By Ty Hillis
Photo courtesy of Embark Craft Ciderworks
One hundred years is a long time for something to be passed down from generation to generation. It is surprising when a watch or a ring lasts for that long, but when an entire orchard survives a century under the same family of owners; it is a rare sight to be seen. Rochester, New York-based Lagoner Farms did just that and has very recently began producing ciders from their ancestral apples.
Jake Lagoner, a fifth-generation apple farmer, decided that with access to the apples grown on his farm, he should make a great cider from them. His alcohol-producing tendencies began with a simple wine during college, but soon evolved into both beer brewing and cider making. After dabbling in home fermentation for nearly nine years, Lagoner decided it was time to move commercial and set out to create Embark Craft Ciderworks.
Embark is very new to the cider scene, so new in fact, that the grand opening took place on July 11. It was a huge success, Lagoner recalls, with nearly 500 people in attendance to enjoy live music, local food and most importantly, great cider. It can be a challenge trying to break into a scene that has become so popular as of late, but Lagoner says he has faith that Embark will be a success. “We are just farmers trying to grow great apples to make great cider,” he says.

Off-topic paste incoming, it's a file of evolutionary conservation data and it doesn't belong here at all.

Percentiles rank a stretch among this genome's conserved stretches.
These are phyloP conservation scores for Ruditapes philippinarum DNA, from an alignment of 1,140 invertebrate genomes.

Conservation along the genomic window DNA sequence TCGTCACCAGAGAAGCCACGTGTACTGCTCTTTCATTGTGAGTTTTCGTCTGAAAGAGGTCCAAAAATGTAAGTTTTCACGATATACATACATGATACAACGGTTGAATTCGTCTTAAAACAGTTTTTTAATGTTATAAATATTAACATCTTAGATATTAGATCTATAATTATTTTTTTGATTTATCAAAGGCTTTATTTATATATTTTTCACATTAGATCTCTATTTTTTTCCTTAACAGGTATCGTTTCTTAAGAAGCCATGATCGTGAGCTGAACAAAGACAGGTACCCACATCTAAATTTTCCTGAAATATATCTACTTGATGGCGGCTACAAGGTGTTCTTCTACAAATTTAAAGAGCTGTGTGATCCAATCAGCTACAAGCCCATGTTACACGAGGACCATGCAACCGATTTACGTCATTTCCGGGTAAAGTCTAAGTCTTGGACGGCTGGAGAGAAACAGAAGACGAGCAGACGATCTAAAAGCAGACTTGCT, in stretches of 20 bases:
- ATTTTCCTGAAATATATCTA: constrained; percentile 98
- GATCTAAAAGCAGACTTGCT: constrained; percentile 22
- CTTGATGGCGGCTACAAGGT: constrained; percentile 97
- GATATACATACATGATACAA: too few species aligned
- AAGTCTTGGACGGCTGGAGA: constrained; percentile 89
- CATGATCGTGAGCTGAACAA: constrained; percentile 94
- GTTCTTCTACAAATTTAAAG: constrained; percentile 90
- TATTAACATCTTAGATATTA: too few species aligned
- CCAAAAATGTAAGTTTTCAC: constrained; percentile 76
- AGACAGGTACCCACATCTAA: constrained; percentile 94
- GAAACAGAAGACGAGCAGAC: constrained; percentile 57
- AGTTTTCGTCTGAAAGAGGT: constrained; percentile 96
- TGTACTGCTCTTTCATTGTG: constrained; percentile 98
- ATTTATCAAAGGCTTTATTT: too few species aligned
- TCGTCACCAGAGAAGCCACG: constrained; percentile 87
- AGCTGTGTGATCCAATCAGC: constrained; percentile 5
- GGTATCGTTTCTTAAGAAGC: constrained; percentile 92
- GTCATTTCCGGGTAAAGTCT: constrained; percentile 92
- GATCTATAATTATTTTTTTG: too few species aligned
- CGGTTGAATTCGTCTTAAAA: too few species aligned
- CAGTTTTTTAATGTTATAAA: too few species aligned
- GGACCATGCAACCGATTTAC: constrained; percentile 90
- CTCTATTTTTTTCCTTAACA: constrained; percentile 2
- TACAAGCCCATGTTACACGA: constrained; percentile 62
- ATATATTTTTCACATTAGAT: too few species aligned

The process of making an Embark cider is simple, but effective—from 100 percent apple juice, with no artificial ingredients added to the mix. The result is a pure cider that can be judged by the apples contained within, of which all come from the family farm.
The flagship ciders for Embark are the American Heirloom, the Dryhouse Jonagold and the Old Marauder. The American Heirloom is a blend of seven different varieties of American heirloom apples, which produce a complex cider containing a mix of fruity, spicy and sweet tones. The Dryhouse Jonagold is a single varietal cider that features one strain of Jonagold apple. It is labeled a dry cider, but Lagoner says many have commented on how pleasantly sweet it is for a dry style. Finally, the Old Marauder is an homage to the surrounding area by featuring apples that have been a source of pride for many in Wayne County.
Aside from the flagships, Embark has had two limited release ciders so far. The Crab Series Vol. 1 was a cider, which Lagoner admits has been his favorite so far, which is a mix of three different crab apple varieties that produces an incredibly unique dry cider. The other, the Pippin, mixed three Pippin-style apples and one traditional cider apple to make a semi-dry cider that was fruity and fresh on the palate. There is also a wild fermentation cider in the works that has 30 different apples and wild yeasts, which Lagoner hopes to be ready in about six months time.
If you should find yourself in western New York state, you can stop by the recently opened taproom, which is located on the farm, and enjoy food made with local ingredients to pair with your cider. The menu features greens, soups, cheese boards, burgers, and sandwiches, all made using supplies from farms in the area.
So far, it seems like the Lagoner family is off to a successful start. Lagoner says that the feedback has been overwhelmingly positive and he hopes that he can continue to grow and improve upon the already sturdy foundation. It seems as though the adventure that the Lagoner’s have Embark(ed) on will lead them to happiness grown on trees, as far as the eye can see.